Irina Echarry: I enjoy reading, going to the movies and spending time with my friends. Many of the people I love are dead, or are no longer in Cuba. I will do my best to transmit my thoughts, ideas or worries via these pages so you can get to know me. I will give an idea of my age, since it helps explain certain things. I’m over thirty-five, and I think that’s enough information. I don’t have any children yet, or nieces or nephews. There are days when I transform myself into a child with no age at all in order to see life from another angle. It helps me break the monotony and survive in this strange world.

5 thoughts on “Cuba’s LGBTI+ Community Marches Without Permission

  • May 12, 2019 at 11:26 am
    Permalink

    Good for the LGBT take away the monopoly that dictatorship have over the community using the community as political tool for the government propaganda. After all the dictatorship never has apologized for the concentration camps for homosexuals in the 1960’s

    Reply
  • May 12, 2019 at 3:08 pm
    Permalink

    Looks like you’ve got plenty to keep you occupied in your own country than to keep sticking your nose into, and harassing Nicaragua. Let this be a lesson to you.

    If you are in fact, so against repression, what are you doing in your own Cuba to end the repression there? Looks like you’ve got plenty of it there to deal with.

    Reply
  • May 13, 2019 at 3:28 am
    Permalink

    It was refreshing to see some of the Cubans take to the street for validation of the LGBT under Human rights for all. It maybe gives others hope. Thanks for covering it.

    Reply
  • May 13, 2019 at 4:58 pm
    Permalink

    Good for the Cubans and from freedom. In USA tambien hay que pedir permiso para marchar. I saw people getting beat up in a march against the Iraq war. All gobernments repress! Look at Trump trying to repress the press in America!!!

    Reply
    • May 17, 2019 at 4:36 pm
      Permalink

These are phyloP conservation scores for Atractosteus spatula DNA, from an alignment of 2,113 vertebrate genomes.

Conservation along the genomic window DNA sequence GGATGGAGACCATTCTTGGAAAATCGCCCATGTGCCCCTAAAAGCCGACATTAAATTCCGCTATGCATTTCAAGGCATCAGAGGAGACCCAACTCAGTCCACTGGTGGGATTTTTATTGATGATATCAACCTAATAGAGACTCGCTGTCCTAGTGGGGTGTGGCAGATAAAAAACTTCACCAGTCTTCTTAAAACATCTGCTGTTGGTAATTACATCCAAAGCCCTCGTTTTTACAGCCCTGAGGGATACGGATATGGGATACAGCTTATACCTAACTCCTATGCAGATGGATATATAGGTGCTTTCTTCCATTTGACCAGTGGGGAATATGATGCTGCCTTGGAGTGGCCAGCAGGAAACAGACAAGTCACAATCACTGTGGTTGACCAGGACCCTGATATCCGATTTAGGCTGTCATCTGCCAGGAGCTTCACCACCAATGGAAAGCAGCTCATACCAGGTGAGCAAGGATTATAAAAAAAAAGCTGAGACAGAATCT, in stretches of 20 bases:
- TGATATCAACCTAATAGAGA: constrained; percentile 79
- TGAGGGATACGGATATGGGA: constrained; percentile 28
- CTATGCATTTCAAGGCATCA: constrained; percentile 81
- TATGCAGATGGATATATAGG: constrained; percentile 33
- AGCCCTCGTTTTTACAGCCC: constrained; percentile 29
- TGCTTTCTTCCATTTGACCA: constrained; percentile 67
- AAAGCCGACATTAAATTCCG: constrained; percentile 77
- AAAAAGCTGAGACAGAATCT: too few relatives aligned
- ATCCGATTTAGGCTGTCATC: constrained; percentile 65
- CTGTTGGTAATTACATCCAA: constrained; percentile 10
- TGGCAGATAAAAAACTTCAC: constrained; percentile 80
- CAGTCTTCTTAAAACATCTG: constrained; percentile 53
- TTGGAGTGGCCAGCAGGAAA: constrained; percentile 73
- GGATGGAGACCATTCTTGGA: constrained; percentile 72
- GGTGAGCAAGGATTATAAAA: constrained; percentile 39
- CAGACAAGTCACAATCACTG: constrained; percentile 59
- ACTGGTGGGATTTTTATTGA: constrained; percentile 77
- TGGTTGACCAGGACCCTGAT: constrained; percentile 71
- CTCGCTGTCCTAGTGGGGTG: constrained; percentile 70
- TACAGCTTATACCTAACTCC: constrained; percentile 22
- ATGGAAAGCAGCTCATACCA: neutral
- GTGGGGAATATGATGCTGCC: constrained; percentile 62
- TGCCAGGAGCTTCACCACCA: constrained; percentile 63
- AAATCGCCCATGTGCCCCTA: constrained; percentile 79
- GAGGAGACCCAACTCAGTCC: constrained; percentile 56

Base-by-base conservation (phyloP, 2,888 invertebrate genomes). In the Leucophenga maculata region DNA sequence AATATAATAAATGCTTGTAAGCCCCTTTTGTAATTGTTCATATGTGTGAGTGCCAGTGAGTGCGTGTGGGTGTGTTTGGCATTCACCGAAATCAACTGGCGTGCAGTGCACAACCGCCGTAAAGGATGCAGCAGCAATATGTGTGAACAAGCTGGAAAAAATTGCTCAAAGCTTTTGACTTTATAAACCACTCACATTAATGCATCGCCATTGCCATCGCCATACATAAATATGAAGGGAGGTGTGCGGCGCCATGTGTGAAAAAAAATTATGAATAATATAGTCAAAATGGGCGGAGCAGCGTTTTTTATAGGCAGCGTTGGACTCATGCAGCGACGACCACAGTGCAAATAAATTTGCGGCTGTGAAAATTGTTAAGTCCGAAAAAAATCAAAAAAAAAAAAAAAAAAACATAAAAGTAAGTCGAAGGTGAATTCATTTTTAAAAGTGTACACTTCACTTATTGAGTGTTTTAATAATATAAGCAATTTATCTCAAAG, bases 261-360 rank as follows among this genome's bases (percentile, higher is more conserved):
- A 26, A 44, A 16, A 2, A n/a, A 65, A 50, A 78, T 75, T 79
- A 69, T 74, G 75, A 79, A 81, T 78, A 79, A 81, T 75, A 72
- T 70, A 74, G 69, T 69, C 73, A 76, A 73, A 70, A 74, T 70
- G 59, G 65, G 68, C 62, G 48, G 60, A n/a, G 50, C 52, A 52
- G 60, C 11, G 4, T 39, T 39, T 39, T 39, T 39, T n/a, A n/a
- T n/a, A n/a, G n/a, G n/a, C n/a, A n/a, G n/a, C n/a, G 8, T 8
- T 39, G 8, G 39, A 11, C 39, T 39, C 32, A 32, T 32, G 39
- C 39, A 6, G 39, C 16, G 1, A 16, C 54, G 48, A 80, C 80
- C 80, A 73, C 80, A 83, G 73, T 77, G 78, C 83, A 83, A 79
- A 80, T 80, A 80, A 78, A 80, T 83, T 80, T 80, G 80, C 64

Debra, you clearly do not comprehend repression in Cuba. To endeavor to excuse it by writing “All governments repress”, and by so doing endeavor to excuse the Castro regime, is shameful.
      There is no comparison between the rights to demonstrate in the free Western hemisphere countries and Cuba. Those who don’t live in the US wonder how it was that 63 milllion Americans voted for a narcissistic bully. But the First Amendment is effective, as one only has to turn to CNN to hear hour after hour of open criticism of the US President. The New York Times is on open sale. Martin Luther King’s wonderful “I have a dream” was witnessed by how many protesters? There are a succession of demonstrations outside 1600 Pennsylvania Avenue, in London there are daily demonstrations outside the House of Commons, both for and against Brexit.
      Where are the demonstrations in Cuba – the White Ladies who are assaulted by the MININT goons. Brave women who do suffer repression. Who ever dares to openly criticize the Castro regime – for doing so is a criminal offence.
      I am not saying that in the US, the wide variety of heavily armed Police Forces and Sheriffs (shades of Wild Bill) and are not guilty of assault upon people demonstrating – who may vary from law-abiding citizens to armed Nazis, but demonstration is still a daily occurrence.

      Reply